Because the stars are so far apart, proposed means of interstellar travel either involve very long trips, or very fast means of getting there. We'll focus on the fast means, because nobody likes to wait a long time to get to their travel destination.
There are four possible means of interstellar travel that are taken seriously. They are nuclear pulse propulsion — one of the first proposed, fusion-powered rockets, light sails propelled by lasers, and antimatter-based propulsion. Of these, antimatter propulsion and light sails seem the most promising as they are the fastest. Antimatter or light sails could reach speeds similar to that of light, taking advantage of the relativistic effect of time dilation, which could make the interstellar trip to Alpha Centauri, which is four light years away, seem like less than a year in duration.
The remaining methods of interstellar travel, nuclear pulse propulsion and fusion rockets, are limited to speeds of about 10% of that of light at max, making them of less interest. However, nuclear pulse propulsion is interesting because it has been within our grasp since 1945. If an aggressive nuclear space program were pursued in the 1950s and 1960s, humanity probably could have sent manned expeditions to the outer solar system by the 1970s. However, nuclear explosions are forbidden by current international law, and the Outer Space Treaty forbids the deployment of nuclear weapons in space.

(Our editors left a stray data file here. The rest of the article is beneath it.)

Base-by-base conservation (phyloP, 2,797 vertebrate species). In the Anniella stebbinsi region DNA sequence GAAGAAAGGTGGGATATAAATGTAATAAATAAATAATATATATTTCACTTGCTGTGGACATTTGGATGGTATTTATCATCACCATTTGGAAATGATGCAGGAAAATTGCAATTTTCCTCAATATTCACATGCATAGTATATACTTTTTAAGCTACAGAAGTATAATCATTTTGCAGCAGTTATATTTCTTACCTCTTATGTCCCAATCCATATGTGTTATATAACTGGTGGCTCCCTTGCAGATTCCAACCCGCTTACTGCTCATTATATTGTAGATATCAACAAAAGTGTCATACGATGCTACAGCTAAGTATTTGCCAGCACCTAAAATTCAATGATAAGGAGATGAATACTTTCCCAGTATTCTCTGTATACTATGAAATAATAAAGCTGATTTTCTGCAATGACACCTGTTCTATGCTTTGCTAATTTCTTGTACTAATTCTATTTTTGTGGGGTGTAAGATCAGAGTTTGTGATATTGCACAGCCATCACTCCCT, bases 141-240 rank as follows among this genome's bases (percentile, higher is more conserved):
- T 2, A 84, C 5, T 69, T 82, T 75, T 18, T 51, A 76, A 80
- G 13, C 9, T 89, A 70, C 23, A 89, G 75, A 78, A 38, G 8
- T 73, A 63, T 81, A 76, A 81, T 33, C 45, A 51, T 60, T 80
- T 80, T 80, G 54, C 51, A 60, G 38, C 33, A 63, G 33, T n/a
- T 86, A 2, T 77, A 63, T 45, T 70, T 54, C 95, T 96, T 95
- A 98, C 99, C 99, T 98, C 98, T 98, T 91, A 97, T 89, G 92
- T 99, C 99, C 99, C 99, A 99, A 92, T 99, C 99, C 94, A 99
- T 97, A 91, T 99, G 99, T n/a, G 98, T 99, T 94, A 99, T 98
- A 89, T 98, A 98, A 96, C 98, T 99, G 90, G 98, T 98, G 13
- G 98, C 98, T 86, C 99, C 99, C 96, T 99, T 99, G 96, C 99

One of the biggest requirements for interstellar travel is being able to slow yourself down once you reach your target star system. At speeds close to that of light, the braking process has to begin about halfway through your trip. One of the most discussed possible methods of interstellar travel - light sails accelerated by huge space-based lasers - would need to pack some nuclear bombs, a fusion reactor, or antimatter, to ensure that they have a means to slow down upon reaching their destination. For probes, fly-bys may be sufficient, but for serious colonization efforts, the ability to brake is a must.
One of the dead but famous ideas for interstellar spaceships is the Bussard ramjet, which would suck in and then burn interstellar hydrogen with a gigantic scoop, allowing it to get around carrying its own fuel. However, subsequent calculations found that the scoop would not be practical - the drag on it would exceed its thrust.